Stem cells hold the promise of helping us repair tissues damaged
by disease or injury. But outside of bone marrow stem cells, it
remains largely a promise, as we’re just starting clinical trials
to determine if we can use these cells effectively. But that hasn’t
stopped people from offering stem cell “treatments” with no basis
in evidence. Many of the clinics that offer these services are
based overseas, leading to what’s been termed “stem cell tourism.”
But a number take advantage of ambiguities in Food and Drug Agency
regulations to operate in the United States.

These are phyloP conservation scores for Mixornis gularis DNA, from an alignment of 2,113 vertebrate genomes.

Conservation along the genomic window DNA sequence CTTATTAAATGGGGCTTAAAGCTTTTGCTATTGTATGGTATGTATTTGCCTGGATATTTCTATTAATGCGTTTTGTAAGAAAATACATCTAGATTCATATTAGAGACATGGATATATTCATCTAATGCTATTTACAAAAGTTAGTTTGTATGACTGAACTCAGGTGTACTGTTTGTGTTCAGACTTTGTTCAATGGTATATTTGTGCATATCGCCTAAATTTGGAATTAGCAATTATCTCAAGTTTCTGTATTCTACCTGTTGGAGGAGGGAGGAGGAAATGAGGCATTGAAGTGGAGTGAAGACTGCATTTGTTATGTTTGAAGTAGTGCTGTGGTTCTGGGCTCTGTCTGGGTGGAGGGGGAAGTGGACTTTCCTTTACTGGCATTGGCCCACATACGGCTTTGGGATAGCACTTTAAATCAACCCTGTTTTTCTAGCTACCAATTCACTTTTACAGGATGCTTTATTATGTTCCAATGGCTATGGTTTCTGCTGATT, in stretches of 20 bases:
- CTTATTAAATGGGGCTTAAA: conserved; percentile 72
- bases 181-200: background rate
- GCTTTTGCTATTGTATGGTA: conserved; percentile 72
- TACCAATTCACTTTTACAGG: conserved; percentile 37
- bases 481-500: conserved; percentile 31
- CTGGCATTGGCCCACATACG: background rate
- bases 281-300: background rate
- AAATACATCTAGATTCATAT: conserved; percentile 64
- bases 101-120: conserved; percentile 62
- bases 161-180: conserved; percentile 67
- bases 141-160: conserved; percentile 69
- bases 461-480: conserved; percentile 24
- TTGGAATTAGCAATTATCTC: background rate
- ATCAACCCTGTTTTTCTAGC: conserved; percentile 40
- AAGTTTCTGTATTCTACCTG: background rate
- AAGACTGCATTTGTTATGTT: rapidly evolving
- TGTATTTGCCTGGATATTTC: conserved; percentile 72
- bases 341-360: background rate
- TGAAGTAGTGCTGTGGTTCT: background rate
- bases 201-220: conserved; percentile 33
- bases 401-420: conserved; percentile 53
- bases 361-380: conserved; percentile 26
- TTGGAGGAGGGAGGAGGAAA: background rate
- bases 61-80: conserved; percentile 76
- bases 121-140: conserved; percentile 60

A new survey of doctors suggests that a surprising number of
their patients are using these services—sometimes with severe
consequences. And many doctors don’t feel like they’re prepared to
deal with them.
The work focuses on neurologists, who specialize in treating
diseases of the nervous system. These include diseases like
Parkinson’s and multiple sclerosis, for which there are few
effective treatments—although stem cells have undergone some
preliminary tests in the case of Parkinson’s. Given the lack of
established options, it wouldn’t be surprising if these patients
turned to therapies that haven’t been established, like those
involving stem cells.
Source: FS – All – Science – News
Neurologists warn of the danger of “stem cell